Tonio
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    Quote Originally Posted by Gusbob View Post
    Hey, look at the conditions set at the beginning. y has no x terms in it (it is not a function of x), so if you differentiate it with respect to x, it is regarded as a constant and goes to 0. A similar does not occur for z because z is a function of x (z = f(x,y))
    That kind of make sense, but can't you solve F(x,y,f(x,y)) for y?
    Let's do an example:

    Let's say F(x,y,f(x,y)) = 3x + y + z = 0 or something.
    Now if you take \frac{dx}{dx} you would get:

    x = \frac{-y-z}{3}

    x = 0?
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    Quote Originally Posted by lilaziz1 View Post
    That kind of make sense, but can't you solve F(x,y,f(x,y)) for y?
    Let's do an example:

    Let's say F(x,y,f(x,y)) = 3x + y + z = 0 or something.
    Now if you take \frac{dx}{dx} you would get:

    x = \frac{-y-z}{3}

    x = 0?
    Sorry I should have made it clearer. I think a main point of confusion here is that we're dealing with partial derivatives (i.e. dy/dx is a partial derivative, so is dz/dx)

    What does it mean that z is defined implicitly as a function of x and y?
    For your equation, it means z must be a function of x and y that satisfies 3x + y + z = 0. So

    z = -(3x + y). That is the explicit equation of your F(x,y,f(x,y)) = 0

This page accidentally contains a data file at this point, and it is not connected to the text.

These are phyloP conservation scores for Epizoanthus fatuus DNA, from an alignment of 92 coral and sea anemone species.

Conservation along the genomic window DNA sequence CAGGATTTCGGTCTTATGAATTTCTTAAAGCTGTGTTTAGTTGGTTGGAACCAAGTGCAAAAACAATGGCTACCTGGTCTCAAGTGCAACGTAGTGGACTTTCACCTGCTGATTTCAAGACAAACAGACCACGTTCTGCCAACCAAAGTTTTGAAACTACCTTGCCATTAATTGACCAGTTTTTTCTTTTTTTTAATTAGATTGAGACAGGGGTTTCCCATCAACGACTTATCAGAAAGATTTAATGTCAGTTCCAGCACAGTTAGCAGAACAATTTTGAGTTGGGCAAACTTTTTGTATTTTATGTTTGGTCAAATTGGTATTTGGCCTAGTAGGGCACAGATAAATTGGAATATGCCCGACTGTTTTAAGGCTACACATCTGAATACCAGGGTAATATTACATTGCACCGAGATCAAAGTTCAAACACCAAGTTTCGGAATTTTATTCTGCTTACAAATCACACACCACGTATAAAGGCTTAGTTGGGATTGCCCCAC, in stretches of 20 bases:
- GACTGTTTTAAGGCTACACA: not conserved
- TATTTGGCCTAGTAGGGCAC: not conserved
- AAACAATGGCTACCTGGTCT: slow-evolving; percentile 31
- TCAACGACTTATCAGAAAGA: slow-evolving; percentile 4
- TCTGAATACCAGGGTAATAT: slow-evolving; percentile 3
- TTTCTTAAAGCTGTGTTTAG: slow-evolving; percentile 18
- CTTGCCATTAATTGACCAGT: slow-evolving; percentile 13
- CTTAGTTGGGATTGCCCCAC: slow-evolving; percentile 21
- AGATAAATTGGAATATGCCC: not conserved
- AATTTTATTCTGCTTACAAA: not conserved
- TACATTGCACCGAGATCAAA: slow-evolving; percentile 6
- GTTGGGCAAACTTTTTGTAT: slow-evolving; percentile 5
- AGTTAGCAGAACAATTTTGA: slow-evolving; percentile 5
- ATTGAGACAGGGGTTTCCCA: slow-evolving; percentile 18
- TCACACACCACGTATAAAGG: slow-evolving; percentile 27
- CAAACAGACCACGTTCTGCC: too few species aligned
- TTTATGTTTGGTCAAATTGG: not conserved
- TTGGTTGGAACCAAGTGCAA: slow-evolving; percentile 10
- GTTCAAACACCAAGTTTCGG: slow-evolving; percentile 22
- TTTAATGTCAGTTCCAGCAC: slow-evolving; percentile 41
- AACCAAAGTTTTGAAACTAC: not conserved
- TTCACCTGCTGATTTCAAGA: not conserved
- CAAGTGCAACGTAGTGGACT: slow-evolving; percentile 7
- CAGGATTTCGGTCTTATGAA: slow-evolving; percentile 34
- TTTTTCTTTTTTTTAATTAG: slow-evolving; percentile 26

Now note that the derivative  \frac{dz}{dx} = -3

    So if we go with what you suggested, that we solve F(x,y,f(x,y)) = 0 for y

    y = -3x - z.

    differentiating with respect to x gives you

     \frac{dy}{dx} = -3 - \frac{d}{dx}z = -3 - (-3) = 0

    Do you see now why  \frac{dy}{dx} will always be zero?
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  6. #6
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    :O! Yes it does!

    This seems a bit recursive though. We're basically saying:

    y = -3x - z, where z = -(3x+y) and by direct substitution, we get y = -3x + (3x+y) = y

    The partial derivative of y = y with respect to x is 0.

    In that case, wouldn't dx/dx equal to 0 as well?
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  7. #7
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    Quote Originally Posted by lilaziz1 View Post
    :O! Yes it does!

    This seems a bit recursive though. We're basically saying:

    y = -3x - z, where z = -(3x+y) and by direct substitution, we get y = -3x + (3x+y) = y

    The partial derivative of y = y with respect to x is 0.

    In that case, wouldn't dx/dx equal to 0 as well?
    It is a bit circular, but you would expect it to be.
    After all, F(x,y,f(x,y)) = 3x + y + f(x,y) = 0
    describes the exact same thing as f(x,y) = -3x - y
    Interchanging the two would seem to be recursive.

    As for dx/dx, dx/dx always equals one.
    Lets try this again on your example

    3x = -y -z

     3\frac{d}{dx} x = 0 - \frac{d}{dx}z = -(-3)

     \frac{dx}{dx} = 1

    To see what I mean, I'll give a worded illustration. It is easy to get caught up with just the maths and forget why we study it in the first place.

    Say we have a container filled with two miscible liquids (two liquids which mix evenly), Suppose z is the amount of liquid flowing out of a container, x be the amount of liquid A flowing out, y be the amount of liquid B flowing out.

    Now dy/dz means for every amount dz of total liquid flowing out, a dy amount of liquid B flows out. Similarly, dx/dz is the proportion of liquid A compared to the combined liquid

    What does it mean to have dz/dz, dx,dx or dy/dy? For every dz amount of total liquid flowing out, you'll have a dz amount of liquid flowing out. The proportion between total liquid out/ total liquid out is 1.